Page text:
UK Economy Exits Recession with 0.6% Growth in Q1 2024

Official figures released by the Office for National Statistics (ONS) reveal that the UK has exited recession, registering a 0.6% growth in GDP during the first quarter of 2024. This growth exceeding economists’ expectations of 0.4%, is the strongest quarterly performance since the conclusion of 2021. This is a turnaround from the mild recession experienced in the latter half of 2023.

UK Economy Exits Recession with 0.6% Growth in Q1 2024

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Factors such as elevated interest rates and residual effects of last year’s inflation surge continue to exert pressure on disposable incomes, limiting the potential for robust expansion.

The Bank of England maintaining its interest rates at 5.25% hinted at the possibility of rate cuts starting from June.

Chancellor Jeremy Hunt welcomed the growth figures as evidence of the economy’s resurgence from the challenges posed by the pandemic and economic disruptions.

He addressed positive indicators such as wages outpacing inflation, declining energy prices, and tax cuts benefiting the average worker.

Hunt’s optimism is tempered by the recognition that the UK’s growth trajectory lags behind its European counterparts, with the Organisation for Economic Co-operation and Development (OECD) projecting the UK to be the weakest performer among G7 nations in the coming year.

Shadow Chancellor Rachel Reeves offered a more cautious assessment characterizing the transition from no growth to low growth as indicative of economic challenges.

She addressed that despite the emergence from recession, the economy remains below its pre-pandemic levels with real incomes still trailing behind.

She addressed that the economy still lags behind pre-pandemic levels, with per-person GDP remaining £300 lower than when Rishi Sunak assumed office.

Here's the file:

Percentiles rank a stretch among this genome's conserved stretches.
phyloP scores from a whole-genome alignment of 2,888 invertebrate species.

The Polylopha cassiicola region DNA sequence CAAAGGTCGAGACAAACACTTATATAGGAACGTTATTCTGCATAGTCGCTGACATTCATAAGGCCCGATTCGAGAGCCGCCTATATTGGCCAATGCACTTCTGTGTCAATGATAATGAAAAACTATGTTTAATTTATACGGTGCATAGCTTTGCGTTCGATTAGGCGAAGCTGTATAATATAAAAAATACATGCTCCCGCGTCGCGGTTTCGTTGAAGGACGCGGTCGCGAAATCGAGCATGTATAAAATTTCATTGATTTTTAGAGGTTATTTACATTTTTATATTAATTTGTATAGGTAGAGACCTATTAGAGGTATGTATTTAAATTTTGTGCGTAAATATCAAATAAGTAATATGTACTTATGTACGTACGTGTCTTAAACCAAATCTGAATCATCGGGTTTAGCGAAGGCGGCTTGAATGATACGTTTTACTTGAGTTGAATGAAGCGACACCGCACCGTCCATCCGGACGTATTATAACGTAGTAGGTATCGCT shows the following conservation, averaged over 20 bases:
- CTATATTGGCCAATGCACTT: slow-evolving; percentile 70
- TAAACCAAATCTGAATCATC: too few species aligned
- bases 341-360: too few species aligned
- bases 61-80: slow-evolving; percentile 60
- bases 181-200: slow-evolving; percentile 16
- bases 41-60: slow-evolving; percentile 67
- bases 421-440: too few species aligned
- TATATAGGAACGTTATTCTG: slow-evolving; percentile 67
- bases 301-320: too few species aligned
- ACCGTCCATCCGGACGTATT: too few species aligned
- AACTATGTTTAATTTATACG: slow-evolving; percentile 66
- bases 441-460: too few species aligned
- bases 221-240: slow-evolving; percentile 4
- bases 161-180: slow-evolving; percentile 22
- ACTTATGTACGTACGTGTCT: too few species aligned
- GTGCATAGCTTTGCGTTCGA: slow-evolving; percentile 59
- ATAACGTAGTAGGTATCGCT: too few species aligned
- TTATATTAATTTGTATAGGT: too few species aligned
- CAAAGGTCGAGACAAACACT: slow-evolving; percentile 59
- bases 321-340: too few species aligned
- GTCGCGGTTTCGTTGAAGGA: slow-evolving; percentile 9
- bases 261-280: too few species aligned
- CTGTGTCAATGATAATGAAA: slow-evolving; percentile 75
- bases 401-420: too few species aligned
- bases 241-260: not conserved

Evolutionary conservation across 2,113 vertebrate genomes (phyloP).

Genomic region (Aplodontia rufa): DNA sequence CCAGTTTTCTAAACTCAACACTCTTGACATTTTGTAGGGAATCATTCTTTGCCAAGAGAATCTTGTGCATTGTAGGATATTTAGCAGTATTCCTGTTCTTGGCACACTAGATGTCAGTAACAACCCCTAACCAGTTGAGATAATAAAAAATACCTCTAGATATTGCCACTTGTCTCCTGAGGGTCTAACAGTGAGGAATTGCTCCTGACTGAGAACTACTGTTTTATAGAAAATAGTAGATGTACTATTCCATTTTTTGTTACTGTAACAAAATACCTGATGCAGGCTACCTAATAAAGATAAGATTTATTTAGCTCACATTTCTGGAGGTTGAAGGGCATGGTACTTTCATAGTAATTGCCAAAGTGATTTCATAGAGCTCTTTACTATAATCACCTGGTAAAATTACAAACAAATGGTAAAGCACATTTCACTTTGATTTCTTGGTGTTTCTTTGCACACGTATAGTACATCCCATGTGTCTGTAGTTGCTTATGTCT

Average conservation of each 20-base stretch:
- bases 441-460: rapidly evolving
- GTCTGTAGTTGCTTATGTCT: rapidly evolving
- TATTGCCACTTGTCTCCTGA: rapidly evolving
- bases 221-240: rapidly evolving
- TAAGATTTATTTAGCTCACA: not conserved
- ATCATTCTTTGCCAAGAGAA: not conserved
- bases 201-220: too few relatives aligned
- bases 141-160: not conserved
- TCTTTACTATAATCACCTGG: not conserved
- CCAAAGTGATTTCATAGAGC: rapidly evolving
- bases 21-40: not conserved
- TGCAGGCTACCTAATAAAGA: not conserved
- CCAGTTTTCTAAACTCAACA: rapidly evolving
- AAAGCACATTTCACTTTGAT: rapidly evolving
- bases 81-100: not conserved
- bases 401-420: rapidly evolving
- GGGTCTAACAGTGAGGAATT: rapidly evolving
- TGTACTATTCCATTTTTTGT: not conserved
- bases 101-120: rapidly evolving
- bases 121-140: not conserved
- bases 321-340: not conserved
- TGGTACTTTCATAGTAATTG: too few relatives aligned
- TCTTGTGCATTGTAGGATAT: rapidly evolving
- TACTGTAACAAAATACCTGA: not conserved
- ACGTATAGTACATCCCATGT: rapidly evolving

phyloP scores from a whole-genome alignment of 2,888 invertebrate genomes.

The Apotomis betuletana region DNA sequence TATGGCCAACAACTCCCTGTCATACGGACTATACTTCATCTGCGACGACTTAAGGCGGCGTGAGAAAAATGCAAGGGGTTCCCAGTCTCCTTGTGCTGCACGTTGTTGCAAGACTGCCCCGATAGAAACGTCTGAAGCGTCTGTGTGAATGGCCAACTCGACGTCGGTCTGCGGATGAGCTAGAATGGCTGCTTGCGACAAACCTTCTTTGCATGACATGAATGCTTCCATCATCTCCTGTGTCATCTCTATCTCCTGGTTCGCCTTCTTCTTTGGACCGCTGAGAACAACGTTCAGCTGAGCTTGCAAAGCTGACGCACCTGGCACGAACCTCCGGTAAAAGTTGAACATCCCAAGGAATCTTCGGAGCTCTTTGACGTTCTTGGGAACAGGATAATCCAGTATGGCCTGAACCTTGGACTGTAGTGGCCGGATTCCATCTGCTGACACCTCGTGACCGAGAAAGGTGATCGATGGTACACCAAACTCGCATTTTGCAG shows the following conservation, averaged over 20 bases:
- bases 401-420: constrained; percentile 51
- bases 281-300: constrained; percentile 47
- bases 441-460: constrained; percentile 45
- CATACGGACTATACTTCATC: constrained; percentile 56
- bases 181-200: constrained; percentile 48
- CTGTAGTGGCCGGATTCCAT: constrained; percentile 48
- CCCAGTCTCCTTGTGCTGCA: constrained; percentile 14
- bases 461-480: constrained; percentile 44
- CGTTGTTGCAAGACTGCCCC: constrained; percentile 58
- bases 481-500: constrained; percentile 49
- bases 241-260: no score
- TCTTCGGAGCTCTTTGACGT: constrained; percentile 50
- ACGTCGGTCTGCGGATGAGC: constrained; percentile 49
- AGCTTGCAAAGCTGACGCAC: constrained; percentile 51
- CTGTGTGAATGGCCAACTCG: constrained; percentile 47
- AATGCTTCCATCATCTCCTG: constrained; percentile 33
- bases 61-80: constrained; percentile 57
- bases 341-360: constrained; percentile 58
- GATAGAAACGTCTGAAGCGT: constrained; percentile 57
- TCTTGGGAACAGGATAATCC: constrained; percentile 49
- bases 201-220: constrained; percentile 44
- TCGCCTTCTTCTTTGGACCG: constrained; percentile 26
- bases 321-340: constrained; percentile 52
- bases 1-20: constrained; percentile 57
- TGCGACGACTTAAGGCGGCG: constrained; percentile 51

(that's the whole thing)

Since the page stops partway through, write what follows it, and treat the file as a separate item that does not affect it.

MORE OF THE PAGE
The UK services sector encompassing areas such as retail, public transport, and healthcare, experienced growth, buoyed by rising consumer spending and business investment.

Construction activity declined primarily attributed to a downturn in housebuilding. Manufacturing exhibited signs of recovery particularly in the automotive industry, while textile production faced continued challenges with a sixth consecutive quarter of decline.

The revival in GDP per head albeit modest at 0.4%, following seven quarters of stagnation. Adjusting for population growth, the ONS estimates a 0.7% decrease compared to the same period a year ago.

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Ruth Gregory of Capital Economics acknowledges the resilience demonstrated in the first-quarter GDP growth but anticipates challenges.

The primary driver of this growth was the resurgence in the services sector which experienced activity since the beginning of the year.

This increase in service sector activity particularly noticeable in retail, public transport, and healthcare industries, has been attributed to wage growth outpacing inflation.

Forecasters remain cautious about the pace of economic recovery for the remainder of the year. The Bank of England projects a modest growth rate of 0.5% for the entirety of 2024.

Chancellor Jeremy Hunt expressed optimism about the nation’s economic outlook highlighting the UK’s comparative advantage within the European G7 group.

He pointed to accelerated wage growth, falling energy prices, and tax cuts as contributing factors to the improving economy.

The Organisation for Economic Co-operation and Development (OECD) forecasted that the UK would be the worst-performing economy among G7 nations next year.

While the services sector experienced robust growth particularly in transport and healthcare, the construction industry witnessed a decline primarily due to reduced housebuilding activity.

On the manufacturing front, car production rebounded, albeit with a decline in textile factory output.

Energy production showed signs of improvement, yet activities associated with water companies experienced a decline. The construction sector remains weak.

Looking at GDP per capita the ONS estimates a modest increase of 0.4% in the first quarter of 2024, ending seven consecutive quarters of stagnant growth.

When adjusted for population growth, GDP per head remains 0.7% lower compared to the same period last year.

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